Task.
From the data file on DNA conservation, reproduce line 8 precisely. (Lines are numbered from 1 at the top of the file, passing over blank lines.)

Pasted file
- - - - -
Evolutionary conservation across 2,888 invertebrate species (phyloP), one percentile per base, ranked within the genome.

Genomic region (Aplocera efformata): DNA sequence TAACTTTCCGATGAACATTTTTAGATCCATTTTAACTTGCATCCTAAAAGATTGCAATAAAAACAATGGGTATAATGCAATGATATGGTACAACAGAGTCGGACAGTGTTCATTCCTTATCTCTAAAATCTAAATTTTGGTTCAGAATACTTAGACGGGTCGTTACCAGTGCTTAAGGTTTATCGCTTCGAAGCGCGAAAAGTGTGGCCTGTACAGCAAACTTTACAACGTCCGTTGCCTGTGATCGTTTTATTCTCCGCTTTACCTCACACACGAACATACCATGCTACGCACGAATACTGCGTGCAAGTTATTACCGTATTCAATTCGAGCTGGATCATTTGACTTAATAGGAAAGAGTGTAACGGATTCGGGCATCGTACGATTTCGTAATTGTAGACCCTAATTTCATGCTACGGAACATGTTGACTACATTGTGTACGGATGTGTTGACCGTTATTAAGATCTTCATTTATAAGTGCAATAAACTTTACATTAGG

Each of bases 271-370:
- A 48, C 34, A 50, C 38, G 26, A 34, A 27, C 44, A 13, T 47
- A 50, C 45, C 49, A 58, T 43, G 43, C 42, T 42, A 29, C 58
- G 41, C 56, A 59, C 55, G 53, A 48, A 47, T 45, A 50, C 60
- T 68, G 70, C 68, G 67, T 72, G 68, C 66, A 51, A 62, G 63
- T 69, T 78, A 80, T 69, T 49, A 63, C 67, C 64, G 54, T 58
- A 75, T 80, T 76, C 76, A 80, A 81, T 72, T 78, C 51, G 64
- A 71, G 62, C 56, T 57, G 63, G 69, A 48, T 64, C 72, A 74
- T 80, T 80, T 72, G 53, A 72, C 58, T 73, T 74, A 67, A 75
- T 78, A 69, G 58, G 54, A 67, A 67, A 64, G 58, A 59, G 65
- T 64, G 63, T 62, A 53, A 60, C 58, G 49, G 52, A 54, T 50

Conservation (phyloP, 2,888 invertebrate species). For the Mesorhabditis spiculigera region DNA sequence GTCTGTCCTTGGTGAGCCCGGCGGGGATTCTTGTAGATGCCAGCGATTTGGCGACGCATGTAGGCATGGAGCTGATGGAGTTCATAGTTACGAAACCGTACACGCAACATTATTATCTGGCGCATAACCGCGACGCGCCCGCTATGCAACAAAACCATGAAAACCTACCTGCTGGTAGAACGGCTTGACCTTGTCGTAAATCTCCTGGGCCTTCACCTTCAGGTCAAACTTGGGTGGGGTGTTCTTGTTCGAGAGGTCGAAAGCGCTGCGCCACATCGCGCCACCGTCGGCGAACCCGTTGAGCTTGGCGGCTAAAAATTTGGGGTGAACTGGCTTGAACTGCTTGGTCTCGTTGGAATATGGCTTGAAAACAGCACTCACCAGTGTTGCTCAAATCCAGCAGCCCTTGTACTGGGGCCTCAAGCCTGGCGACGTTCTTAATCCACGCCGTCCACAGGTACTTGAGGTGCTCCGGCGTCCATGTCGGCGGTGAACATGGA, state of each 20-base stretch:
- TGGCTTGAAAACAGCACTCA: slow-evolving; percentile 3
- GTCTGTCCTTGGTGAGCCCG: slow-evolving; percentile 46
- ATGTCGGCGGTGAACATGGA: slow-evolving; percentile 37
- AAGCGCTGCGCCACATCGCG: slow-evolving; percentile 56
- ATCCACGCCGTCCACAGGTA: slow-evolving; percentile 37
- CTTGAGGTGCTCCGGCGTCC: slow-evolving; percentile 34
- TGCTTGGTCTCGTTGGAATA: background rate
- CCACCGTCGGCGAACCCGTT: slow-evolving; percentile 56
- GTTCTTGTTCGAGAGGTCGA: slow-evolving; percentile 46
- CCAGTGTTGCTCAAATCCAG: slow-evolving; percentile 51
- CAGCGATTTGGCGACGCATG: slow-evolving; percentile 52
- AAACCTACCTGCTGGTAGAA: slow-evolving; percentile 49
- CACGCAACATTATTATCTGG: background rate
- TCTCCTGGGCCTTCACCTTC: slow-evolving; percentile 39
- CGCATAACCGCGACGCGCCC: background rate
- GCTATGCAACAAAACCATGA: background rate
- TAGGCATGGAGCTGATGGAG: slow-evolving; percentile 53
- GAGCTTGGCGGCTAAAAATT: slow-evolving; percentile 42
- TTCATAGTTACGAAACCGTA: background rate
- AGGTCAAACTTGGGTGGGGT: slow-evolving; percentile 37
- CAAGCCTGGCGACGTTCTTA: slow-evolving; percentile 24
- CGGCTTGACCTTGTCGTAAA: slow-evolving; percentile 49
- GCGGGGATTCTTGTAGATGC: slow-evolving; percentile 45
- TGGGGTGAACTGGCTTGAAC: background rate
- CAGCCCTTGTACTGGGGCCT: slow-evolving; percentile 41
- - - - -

- T 69, T 78, A 80, T 69, T 49, A 63, C 67, C 64, G 54, T 58